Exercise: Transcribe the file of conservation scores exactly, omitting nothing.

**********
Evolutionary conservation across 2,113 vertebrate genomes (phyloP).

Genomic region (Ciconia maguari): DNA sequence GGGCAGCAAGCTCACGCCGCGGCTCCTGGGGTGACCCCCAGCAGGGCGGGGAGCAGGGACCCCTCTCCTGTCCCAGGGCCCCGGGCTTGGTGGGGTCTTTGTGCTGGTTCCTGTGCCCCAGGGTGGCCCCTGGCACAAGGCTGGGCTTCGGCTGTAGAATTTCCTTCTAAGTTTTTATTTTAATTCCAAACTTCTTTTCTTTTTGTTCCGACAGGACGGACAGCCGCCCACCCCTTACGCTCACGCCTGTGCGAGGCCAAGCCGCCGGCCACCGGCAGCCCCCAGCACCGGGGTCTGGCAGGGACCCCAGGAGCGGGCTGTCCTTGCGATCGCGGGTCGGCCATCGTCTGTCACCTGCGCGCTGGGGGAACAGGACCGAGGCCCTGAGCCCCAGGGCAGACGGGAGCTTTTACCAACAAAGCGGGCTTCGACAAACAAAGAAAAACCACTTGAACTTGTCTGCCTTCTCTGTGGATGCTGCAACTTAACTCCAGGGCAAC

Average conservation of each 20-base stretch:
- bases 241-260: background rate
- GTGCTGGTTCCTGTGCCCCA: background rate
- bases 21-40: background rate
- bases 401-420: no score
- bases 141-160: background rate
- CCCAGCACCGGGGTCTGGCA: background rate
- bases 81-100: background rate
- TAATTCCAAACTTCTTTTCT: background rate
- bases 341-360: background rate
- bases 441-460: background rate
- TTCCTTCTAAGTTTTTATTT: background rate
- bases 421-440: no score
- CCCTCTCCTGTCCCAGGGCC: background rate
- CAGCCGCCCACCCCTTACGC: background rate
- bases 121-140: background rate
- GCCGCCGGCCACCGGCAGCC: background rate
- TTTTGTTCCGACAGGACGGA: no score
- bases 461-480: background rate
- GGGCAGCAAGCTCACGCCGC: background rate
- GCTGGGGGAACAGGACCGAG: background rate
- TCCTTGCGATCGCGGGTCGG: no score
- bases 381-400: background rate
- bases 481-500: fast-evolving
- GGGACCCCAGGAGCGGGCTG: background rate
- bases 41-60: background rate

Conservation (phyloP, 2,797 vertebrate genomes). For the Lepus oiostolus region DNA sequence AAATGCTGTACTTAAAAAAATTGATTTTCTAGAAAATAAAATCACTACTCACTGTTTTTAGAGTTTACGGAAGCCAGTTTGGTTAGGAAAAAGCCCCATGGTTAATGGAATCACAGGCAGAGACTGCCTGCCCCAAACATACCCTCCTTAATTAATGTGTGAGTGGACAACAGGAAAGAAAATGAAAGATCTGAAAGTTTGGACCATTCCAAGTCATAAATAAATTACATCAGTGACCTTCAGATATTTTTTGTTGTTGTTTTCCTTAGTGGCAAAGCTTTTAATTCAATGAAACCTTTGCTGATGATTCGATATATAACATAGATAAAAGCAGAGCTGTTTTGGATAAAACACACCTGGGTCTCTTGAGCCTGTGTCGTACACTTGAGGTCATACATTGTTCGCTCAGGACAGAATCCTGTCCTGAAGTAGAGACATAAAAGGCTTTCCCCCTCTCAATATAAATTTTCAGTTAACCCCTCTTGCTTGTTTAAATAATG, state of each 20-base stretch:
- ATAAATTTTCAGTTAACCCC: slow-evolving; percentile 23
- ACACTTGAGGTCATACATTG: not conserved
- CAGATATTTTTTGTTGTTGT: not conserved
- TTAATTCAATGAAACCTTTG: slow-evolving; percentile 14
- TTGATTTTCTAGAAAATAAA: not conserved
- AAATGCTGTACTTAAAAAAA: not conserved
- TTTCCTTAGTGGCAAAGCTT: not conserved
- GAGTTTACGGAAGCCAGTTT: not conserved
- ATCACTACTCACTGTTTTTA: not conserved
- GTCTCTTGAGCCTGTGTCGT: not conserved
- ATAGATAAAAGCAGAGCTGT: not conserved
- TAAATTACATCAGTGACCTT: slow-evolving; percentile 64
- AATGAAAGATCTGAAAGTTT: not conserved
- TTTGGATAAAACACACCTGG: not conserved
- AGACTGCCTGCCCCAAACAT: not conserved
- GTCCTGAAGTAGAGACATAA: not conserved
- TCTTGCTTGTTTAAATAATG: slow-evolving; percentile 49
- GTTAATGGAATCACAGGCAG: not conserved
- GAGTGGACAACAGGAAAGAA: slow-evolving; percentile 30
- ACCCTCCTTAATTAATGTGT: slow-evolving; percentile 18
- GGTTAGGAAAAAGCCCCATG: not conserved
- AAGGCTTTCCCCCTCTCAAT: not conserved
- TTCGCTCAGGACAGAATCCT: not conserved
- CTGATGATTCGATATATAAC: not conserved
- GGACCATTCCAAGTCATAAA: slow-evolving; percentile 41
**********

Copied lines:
Evolutionary conservation across 2,113 vertebrate genomes (phyloP).

Genomic region (Ciconia maguari): DNA sequence GGGCAGCAAGCTCACGCCGCGGCTCCTGGGGTGACCCCCAGCAGGGCGGGGAGCAGGGACCCCTCTCCTGTCCCAGGGCCCCGGGCTTGGTGGGGTCTTTGTGCTGGTTCCTGTGCCCCAGGGTGGCCCCTGGCACAAGGCTGGGCTTCGGCTGTAGAATTTCCTTCTAAGTTTTTATTTTAATTCCAAACTTCTTTTCTTTTTGTTCCGACAGGACGGACAGCCGCCCACCCCTTACGCTCACGCCTGTGCGAGGCCAAGCCGCCGGCCACCGGCAGCCCCCAGCACCGGGGTCTGGCAGGGACCCCAGGAGCGGGCTGTCCTTGCGATCGCGGGTCGGCCATCGTCTGTCACCTGCGCGCTGGGGGAACAGGACCGAGGCCCTGAGCCCCAGGGCAGACGGGAGCTTTTACCAACAAAGCGGGCTTCGACAAACAAAGAAAAACCACTTGAACTTGTCTGCCTTCTCTGTGGATGCTGCAACTTAACTCCAGGGCAAC

Average conservation of each 20-base stretch:
- bases 241-260: background rate
- GTGCTGGTTCCTGTGCCCCA: background rate
- bases 21-40: background rate
- bases 401-420: no score
- bases 141-160: background rate
- CCCAGCACCGGGGTCTGGCA: background rate
- bases 81-100: background rate
- TAATTCCAAACTTCTTTTCT: background rate
- bases 341-360: background rate
- bases 441-460: background rate
- TTCCTTCTAAGTTTTTATTT: background rate
- bases 421-440: no score
- CCCTCTCCTGTCCCAGGGCC: background rate
- CAGCCGCCCACCCCTTACGC: background rate
- bases 121-140: background rate
- GCCGCCGGCCACCGGCAGCC: background rate
- TTTTGTTCCGACAGGACGGA: no score
- bases 461-480: background rate
- GGGCAGCAAGCTCACGCCGC: background rate
- GCTGGGGGAACAGGACCGAG: background rate
- TCCTTGCGATCGCGGGTCGG: no score
- bases 381-400: background rate
- bases 481-500: fast-evolving
- GGGACCCCAGGAGCGGGCTG: background rate
- bases 41-60: background rate

Conservation (phyloP, 2,797 vertebrate genomes). For the Lepus oiostolus region DNA sequence AAATGCTGTACTTAAAAAAATTGATTTTCTAGAAAATAAAATCACTACTCACTGTTTTTAGAGTTTACGGAAGCCAGTTTGGTTAGGAAAAAGCCCCATGGTTAATGGAATCACAGGCAGAGACTGCCTGCCCCAAACATACCCTCCTTAATTAATGTGTGAGTGGACAACAGGAAAGAAAATGAAAGATCTGAAAGTTTGGACCATTCCAAGTCATAAATAAATTACATCAGTGACCTTCAGATATTTTTTGTTGTTGTTTTCCTTAGTGGCAAAGCTTTTAATTCAATGAAACCTTTGCTGATGATTCGATATATAACATAGATAAAAGCAGAGCTGTTTTGGATAAAACACACCTGGGTCTCTTGAGCCTGTGTCGTACACTTGAGGTCATACATTGTTCGCTCAGGACAGAATCCTGTCCTGAAGTAGAGACATAAAAGGCTTTCCCCCTCTCAATATAAATTTTCAGTTAACCCCTCTTGCTTGTTTAAATAATG, state of each 20-base stretch:
- ATAAATTTTCAGTTAACCCC: slow-evolving; percentile 23
- ACACTTGAGGTCATACATTG: not conserved
- CAGATATTTTTTGTTGTTGT: not conserved
- TTAATTCAATGAAACCTTTG: slow-evolving; percentile 14
- TTGATTTTCTAGAAAATAAA: not conserved
- AAATGCTGTACTTAAAAAAA: not conserved
- TTTCCTTAGTGGCAAAGCTT: not conserved
- GAGTTTACGGAAGCCAGTTT: not conserved
- ATCACTACTCACTGTTTTTA: not conserved
- GTCTCTTGAGCCTGTGTCGT: not conserved
- ATAGATAAAAGCAGAGCTGT: not conserved
- TAAATTACATCAGTGACCTT: slow-evolving; percentile 64
- AATGAAAGATCTGAAAGTTT: not conserved
- TTTGGATAAAACACACCTGG: not conserved
- AGACTGCCTGCCCCAAACAT: not conserved
- GTCCTGAAGTAGAGACATAA: not conserved
- TCTTGCTTGTTTAAATAATG: slow-evolving; percentile 49
- GTTAATGGAATCACAGGCAG: not conserved
- GAGTGGACAACAGGAAAGAA: slow-evolving; percentile 30
- ACCCTCCTTAATTAATGTGT: slow-evolving; percentile 18
- GGTTAGGAAAAAGCCCCATG: not conserved
- AAGGCTTTCCCCCTCTCAAT: not conserved
- TTCGCTCAGGACAGAATCCT: not conserved
- CTGATGATTCGATATATAAC: not conserved
- GGACCATTCCAAGTCATAAA: slow-evolving; percentile 41